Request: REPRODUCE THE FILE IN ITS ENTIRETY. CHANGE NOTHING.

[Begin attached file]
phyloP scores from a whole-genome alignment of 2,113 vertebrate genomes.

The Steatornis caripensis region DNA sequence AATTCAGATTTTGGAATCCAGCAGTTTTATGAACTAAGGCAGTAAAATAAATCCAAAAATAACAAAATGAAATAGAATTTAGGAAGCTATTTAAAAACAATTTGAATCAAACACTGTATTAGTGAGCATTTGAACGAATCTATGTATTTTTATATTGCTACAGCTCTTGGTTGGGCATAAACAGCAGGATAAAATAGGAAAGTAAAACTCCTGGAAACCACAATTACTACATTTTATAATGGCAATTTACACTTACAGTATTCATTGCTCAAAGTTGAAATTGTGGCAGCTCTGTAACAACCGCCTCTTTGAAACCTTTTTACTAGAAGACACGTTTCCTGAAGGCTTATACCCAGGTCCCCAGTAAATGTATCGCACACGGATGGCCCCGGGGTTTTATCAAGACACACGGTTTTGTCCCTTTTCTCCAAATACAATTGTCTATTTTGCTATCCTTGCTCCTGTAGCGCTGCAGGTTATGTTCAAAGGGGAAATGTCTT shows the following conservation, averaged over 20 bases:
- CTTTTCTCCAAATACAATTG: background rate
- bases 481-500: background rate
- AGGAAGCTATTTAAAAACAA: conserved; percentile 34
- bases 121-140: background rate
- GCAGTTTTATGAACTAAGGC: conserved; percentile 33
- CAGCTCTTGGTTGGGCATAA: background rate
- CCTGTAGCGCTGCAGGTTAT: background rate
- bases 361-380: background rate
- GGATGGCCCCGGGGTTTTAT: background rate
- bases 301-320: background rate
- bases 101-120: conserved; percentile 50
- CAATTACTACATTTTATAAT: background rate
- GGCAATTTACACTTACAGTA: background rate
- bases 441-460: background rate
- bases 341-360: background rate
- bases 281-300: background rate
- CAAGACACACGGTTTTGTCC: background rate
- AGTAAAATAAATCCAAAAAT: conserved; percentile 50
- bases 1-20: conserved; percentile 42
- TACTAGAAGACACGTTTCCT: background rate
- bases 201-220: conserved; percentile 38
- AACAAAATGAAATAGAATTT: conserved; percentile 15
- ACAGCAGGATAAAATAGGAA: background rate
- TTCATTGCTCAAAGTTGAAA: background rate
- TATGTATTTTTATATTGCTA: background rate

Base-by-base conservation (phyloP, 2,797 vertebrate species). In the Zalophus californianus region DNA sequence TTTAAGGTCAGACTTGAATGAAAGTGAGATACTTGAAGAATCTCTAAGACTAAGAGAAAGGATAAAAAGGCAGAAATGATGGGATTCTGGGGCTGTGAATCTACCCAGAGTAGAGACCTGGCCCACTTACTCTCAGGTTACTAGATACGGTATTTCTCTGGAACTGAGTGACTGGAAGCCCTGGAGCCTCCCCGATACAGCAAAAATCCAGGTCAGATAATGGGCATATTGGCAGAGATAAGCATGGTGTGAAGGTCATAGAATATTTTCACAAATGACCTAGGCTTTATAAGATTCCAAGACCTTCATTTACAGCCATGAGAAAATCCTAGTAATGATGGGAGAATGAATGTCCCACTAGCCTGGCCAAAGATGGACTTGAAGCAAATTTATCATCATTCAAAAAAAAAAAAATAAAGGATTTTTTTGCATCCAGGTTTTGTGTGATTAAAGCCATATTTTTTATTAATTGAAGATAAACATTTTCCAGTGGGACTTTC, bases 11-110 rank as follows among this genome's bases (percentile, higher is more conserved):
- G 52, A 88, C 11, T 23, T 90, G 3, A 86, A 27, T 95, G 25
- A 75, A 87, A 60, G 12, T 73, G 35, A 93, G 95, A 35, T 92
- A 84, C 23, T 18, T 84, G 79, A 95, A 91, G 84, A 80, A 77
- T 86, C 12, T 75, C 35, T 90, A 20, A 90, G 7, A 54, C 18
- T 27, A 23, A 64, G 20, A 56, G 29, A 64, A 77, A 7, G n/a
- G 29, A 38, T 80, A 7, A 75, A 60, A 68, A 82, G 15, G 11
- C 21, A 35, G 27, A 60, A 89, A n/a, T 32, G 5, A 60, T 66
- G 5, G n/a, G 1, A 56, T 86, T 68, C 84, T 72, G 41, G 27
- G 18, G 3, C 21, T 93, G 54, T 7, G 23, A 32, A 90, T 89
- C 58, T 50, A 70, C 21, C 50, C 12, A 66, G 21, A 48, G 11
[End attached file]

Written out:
phyloP scores from a whole-genome alignment of 2,113 vertebrate genomes.

The Steatornis caripensis region DNA sequence AATTCAGATTTTGGAATCCAGCAGTTTTATGAACTAAGGCAGTAAAATAAATCCAAAAATAACAAAATGAAATAGAATTTAGGAAGCTATTTAAAAACAATTTGAATCAAACACTGTATTAGTGAGCATTTGAACGAATCTATGTATTTTTATATTGCTACAGCTCTTGGTTGGGCATAAACAGCAGGATAAAATAGGAAAGTAAAACTCCTGGAAACCACAATTACTACATTTTATAATGGCAATTTACACTTACAGTATTCATTGCTCAAAGTTGAAATTGTGGCAGCTCTGTAACAACCGCCTCTTTGAAACCTTTTTACTAGAAGACACGTTTCCTGAAGGCTTATACCCAGGTCCCCAGTAAATGTATCGCACACGGATGGCCCCGGGGTTTTATCAAGACACACGGTTTTGTCCCTTTTCTCCAAATACAATTGTCTATTTTGCTATCCTTGCTCCTGTAGCGCTGCAGGTTATGTTCAAAGGGGAAATGTCTT shows the following conservation, averaged over 20 bases:
- CTTTTCTCCAAATACAATTG: background rate
- bases 481-500: background rate
- AGGAAGCTATTTAAAAACAA: conserved; percentile 34
- bases 121-140: background rate
- GCAGTTTTATGAACTAAGGC: conserved; percentile 33
- CAGCTCTTGGTTGGGCATAA: background rate
- CCTGTAGCGCTGCAGGTTAT: background rate
- bases 361-380: background rate
- GGATGGCCCCGGGGTTTTAT: background rate
- bases 301-320: background rate
- bases 101-120: conserved; percentile 50
- CAATTACTACATTTTATAAT: background rate
- GGCAATTTACACTTACAGTA: background rate
- bases 441-460: background rate
- bases 341-360: background rate
- bases 281-300: background rate
- CAAGACACACGGTTTTGTCC: background rate
- AGTAAAATAAATCCAAAAAT: conserved; percentile 50
- bases 1-20: conserved; percentile 42
- TACTAGAAGACACGTTTCCT: background rate
- bases 201-220: conserved; percentile 38
- AACAAAATGAAATAGAATTT: conserved; percentile 15
- ACAGCAGGATAAAATAGGAA: background rate
- TTCATTGCTCAAAGTTGAAA: background rate
- TATGTATTTTTATATTGCTA: background rate

Base-by-base conservation (phyloP, 2,797 vertebrate species). In the Zalophus californianus region DNA sequence TTTAAGGTCAGACTTGAATGAAAGTGAGATACTTGAAGAATCTCTAAGACTAAGAGAAAGGATAAAAAGGCAGAAATGATGGGATTCTGGGGCTGTGAATCTACCCAGAGTAGAGACCTGGCCCACTTACTCTCAGGTTACTAGATACGGTATTTCTCTGGAACTGAGTGACTGGAAGCCCTGGAGCCTCCCCGATACAGCAAAAATCCAGGTCAGATAATGGGCATATTGGCAGAGATAAGCATGGTGTGAAGGTCATAGAATATTTTCACAAATGACCTAGGCTTTATAAGATTCCAAGACCTTCATTTACAGCCATGAGAAAATCCTAGTAATGATGGGAGAATGAATGTCCCACTAGCCTGGCCAAAGATGGACTTGAAGCAAATTTATCATCATTCAAAAAAAAAAAAATAAAGGATTTTTTTGCATCCAGGTTTTGTGTGATTAAAGCCATATTTTTTATTAATTGAAGATAAACATTTTCCAGTGGGACTTTC, bases 11-110 rank as follows among this genome's bases (percentile, higher is more conserved):
- G 52, A 88, C 11, T 23, T 90, G 3, A 86, A 27, T 95, G 25
- A 75, A 87, A 60, G 12, T 73, G 35, A 93, G 95, A 35, T 92
- A 84, C 23, T 18, T 84, G 79, A 95, A 91, G 84, A 80, A 77
- T 86, C 12, T 75, C 35, T 90, A 20, A 90, G 7, A 54, C 18
- T 27, A 23, A 64, G 20, A 56, G 29, A 64, A 77, A 7, G n/a
- G 29, A 38, T 80, A 7, A 75, A 60, A 68, A 82, G 15, G 11
- C 21, A 35, G 27, A 60, A 89, A n/a, T 32, G 5, A 60, T 66
- G 5, G n/a, G 1, A 56, T 86, T 68, C 84, T 72, G 41, G 27
- G 18, G 3, C 21, T 93, G 54, T 7, G 23, A 32, A 90, T 89
- C 58, T 50, A 70, C 21, C 50, C 12, A 66, G 21, A 48, G 11